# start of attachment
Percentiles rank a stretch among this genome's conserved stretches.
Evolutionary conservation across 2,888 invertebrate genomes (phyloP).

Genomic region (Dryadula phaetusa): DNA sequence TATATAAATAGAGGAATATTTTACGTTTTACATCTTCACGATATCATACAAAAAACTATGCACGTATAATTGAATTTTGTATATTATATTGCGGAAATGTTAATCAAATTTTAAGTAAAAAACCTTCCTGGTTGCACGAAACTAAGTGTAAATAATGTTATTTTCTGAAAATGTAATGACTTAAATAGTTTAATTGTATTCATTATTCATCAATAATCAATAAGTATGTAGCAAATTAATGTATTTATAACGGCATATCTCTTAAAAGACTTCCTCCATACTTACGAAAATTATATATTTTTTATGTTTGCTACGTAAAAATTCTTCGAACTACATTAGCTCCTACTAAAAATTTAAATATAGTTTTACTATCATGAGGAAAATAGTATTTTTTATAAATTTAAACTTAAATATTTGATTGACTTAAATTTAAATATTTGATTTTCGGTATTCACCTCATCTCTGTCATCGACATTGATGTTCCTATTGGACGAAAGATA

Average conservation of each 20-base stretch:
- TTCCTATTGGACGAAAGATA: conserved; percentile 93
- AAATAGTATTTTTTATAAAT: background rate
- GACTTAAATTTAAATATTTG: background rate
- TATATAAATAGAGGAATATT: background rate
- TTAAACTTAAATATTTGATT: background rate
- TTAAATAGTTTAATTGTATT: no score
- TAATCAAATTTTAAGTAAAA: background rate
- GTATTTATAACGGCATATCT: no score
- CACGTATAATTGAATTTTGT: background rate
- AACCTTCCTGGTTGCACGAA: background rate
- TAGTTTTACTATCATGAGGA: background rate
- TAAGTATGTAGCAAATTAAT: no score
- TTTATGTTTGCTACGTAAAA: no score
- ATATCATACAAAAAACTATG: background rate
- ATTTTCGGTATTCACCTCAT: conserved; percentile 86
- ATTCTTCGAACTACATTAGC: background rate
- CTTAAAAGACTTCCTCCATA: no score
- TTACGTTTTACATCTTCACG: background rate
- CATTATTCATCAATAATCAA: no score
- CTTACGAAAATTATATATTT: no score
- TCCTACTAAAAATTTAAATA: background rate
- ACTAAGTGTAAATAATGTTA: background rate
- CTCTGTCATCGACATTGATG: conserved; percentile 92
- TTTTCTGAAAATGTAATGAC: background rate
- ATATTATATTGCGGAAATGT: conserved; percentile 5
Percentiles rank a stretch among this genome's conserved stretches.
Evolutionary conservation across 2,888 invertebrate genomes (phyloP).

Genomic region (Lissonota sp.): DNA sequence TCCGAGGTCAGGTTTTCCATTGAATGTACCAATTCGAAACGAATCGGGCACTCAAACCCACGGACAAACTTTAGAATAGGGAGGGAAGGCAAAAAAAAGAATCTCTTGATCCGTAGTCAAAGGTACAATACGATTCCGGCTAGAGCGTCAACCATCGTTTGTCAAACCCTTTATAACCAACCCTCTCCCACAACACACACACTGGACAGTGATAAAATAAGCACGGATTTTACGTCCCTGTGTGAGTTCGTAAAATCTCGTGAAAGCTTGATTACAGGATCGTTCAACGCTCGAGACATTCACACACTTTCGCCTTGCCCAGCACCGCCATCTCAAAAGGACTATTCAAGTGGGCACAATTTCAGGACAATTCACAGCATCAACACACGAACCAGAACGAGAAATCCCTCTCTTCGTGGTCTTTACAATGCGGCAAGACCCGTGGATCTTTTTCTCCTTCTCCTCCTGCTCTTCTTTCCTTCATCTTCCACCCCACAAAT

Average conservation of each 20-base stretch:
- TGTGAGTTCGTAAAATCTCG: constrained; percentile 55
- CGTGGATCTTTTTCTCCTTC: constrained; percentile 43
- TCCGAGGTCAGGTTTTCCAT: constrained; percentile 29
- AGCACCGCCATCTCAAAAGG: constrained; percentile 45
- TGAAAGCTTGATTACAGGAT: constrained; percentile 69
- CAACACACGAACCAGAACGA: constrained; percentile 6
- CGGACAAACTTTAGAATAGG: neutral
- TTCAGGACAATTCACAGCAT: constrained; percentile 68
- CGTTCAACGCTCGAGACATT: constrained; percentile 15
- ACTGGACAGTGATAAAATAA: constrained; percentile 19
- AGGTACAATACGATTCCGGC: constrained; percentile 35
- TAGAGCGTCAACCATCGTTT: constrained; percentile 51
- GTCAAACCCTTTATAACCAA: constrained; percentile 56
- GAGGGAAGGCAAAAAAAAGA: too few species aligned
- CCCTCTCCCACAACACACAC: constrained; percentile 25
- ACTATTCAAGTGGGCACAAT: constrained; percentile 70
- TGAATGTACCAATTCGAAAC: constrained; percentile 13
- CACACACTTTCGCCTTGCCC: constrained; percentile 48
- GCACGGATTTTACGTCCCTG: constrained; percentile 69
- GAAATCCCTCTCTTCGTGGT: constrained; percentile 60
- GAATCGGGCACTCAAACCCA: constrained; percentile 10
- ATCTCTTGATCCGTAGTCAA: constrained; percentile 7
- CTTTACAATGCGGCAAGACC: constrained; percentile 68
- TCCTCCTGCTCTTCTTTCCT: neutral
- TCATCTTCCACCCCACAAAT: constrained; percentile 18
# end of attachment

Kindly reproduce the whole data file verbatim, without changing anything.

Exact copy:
Percentiles rank a stretch among this genome's conserved stretches.
Evolutionary conservation across 2,888 invertebrate genomes (phyloP).

Genomic region (Dryadula phaetusa): DNA sequence TATATAAATAGAGGAATATTTTACGTTTTACATCTTCACGATATCATACAAAAAACTATGCACGTATAATTGAATTTTGTATATTATATTGCGGAAATGTTAATCAAATTTTAAGTAAAAAACCTTCCTGGTTGCACGAAACTAAGTGTAAATAATGTTATTTTCTGAAAATGTAATGACTTAAATAGTTTAATTGTATTCATTATTCATCAATAATCAATAAGTATGTAGCAAATTAATGTATTTATAACGGCATATCTCTTAAAAGACTTCCTCCATACTTACGAAAATTATATATTTTTTATGTTTGCTACGTAAAAATTCTTCGAACTACATTAGCTCCTACTAAAAATTTAAATATAGTTTTACTATCATGAGGAAAATAGTATTTTTTATAAATTTAAACTTAAATATTTGATTGACTTAAATTTAAATATTTGATTTTCGGTATTCACCTCATCTCTGTCATCGACATTGATGTTCCTATTGGACGAAAGATA

Average conservation of each 20-base stretch:
- TTCCTATTGGACGAAAGATA: conserved; percentile 93
- AAATAGTATTTTTTATAAAT: background rate
- GACTTAAATTTAAATATTTG: background rate
- TATATAAATAGAGGAATATT: background rate
- TTAAACTTAAATATTTGATT: background rate
- TTAAATAGTTTAATTGTATT: no score
- TAATCAAATTTTAAGTAAAA: background rate
- GTATTTATAACGGCATATCT: no score
- CACGTATAATTGAATTTTGT: background rate
- AACCTTCCTGGTTGCACGAA: background rate
- TAGTTTTACTATCATGAGGA: background rate
- TAAGTATGTAGCAAATTAAT: no score
- TTTATGTTTGCTACGTAAAA: no score
- ATATCATACAAAAAACTATG: background rate
- ATTTTCGGTATTCACCTCAT: conserved; percentile 86
- ATTCTTCGAACTACATTAGC: background rate
- CTTAAAAGACTTCCTCCATA: no score
- TTACGTTTTACATCTTCACG: background rate
- CATTATTCATCAATAATCAA: no score
- CTTACGAAAATTATATATTT: no score
- TCCTACTAAAAATTTAAATA: background rate
- ACTAAGTGTAAATAATGTTA: background rate
- CTCTGTCATCGACATTGATG: conserved; percentile 92
- TTTTCTGAAAATGTAATGAC: background rate
- ATATTATATTGCGGAAATGT: conserved; percentile 5
Percentiles rank a stretch among this genome's conserved stretches.
Evolutionary conservation across 2,888 invertebrate genomes (phyloP).

Genomic region (Lissonota sp.): DNA sequence TCCGAGGTCAGGTTTTCCATTGAATGTACCAATTCGAAACGAATCGGGCACTCAAACCCACGGACAAACTTTAGAATAGGGAGGGAAGGCAAAAAAAAGAATCTCTTGATCCGTAGTCAAAGGTACAATACGATTCCGGCTAGAGCGTCAACCATCGTTTGTCAAACCCTTTATAACCAACCCTCTCCCACAACACACACACTGGACAGTGATAAAATAAGCACGGATTTTACGTCCCTGTGTGAGTTCGTAAAATCTCGTGAAAGCTTGATTACAGGATCGTTCAACGCTCGAGACATTCACACACTTTCGCCTTGCCCAGCACCGCCATCTCAAAAGGACTATTCAAGTGGGCACAATTTCAGGACAATTCACAGCATCAACACACGAACCAGAACGAGAAATCCCTCTCTTCGTGGTCTTTACAATGCGGCAAGACCCGTGGATCTTTTTCTCCTTCTCCTCCTGCTCTTCTTTCCTTCATCTTCCACCCCACAAAT

Average conservation of each 20-base stretch:
- TGTGAGTTCGTAAAATCTCG: constrained; percentile 55
- CGTGGATCTTTTTCTCCTTC: constrained; percentile 43
- TCCGAGGTCAGGTTTTCCAT: constrained; percentile 29
- AGCACCGCCATCTCAAAAGG: constrained; percentile 45
- TGAAAGCTTGATTACAGGAT: constrained; percentile 69
- CAACACACGAACCAGAACGA: constrained; percentile 6
- CGGACAAACTTTAGAATAGG: neutral
- TTCAGGACAATTCACAGCAT: constrained; percentile 68
- CGTTCAACGCTCGAGACATT: constrained; percentile 15
- ACTGGACAGTGATAAAATAA: constrained; percentile 19
- AGGTACAATACGATTCCGGC: constrained; percentile 35
- TAGAGCGTCAACCATCGTTT: constrained; percentile 51
- GTCAAACCCTTTATAACCAA: constrained; percentile 56
- GAGGGAAGGCAAAAAAAAGA: too few species aligned
- CCCTCTCCCACAACACACAC: constrained; percentile 25
- ACTATTCAAGTGGGCACAAT: constrained; percentile 70
- TGAATGTACCAATTCGAAAC: constrained; percentile 13
- CACACACTTTCGCCTTGCCC: constrained; percentile 48
- GCACGGATTTTACGTCCCTG: constrained; percentile 69
- GAAATCCCTCTCTTCGTGGT: constrained; percentile 60
- GAATCGGGCACTCAAACCCA: constrained; percentile 10
- ATCTCTTGATCCGTAGTCAA: constrained; percentile 7
- CTTTACAATGCGGCAAGACC: constrained; percentile 68
- TCCTCCTGCTCTTCTTTCCT: neutral
- TCATCTTCCACCCCACAAAT: constrained; percentile 18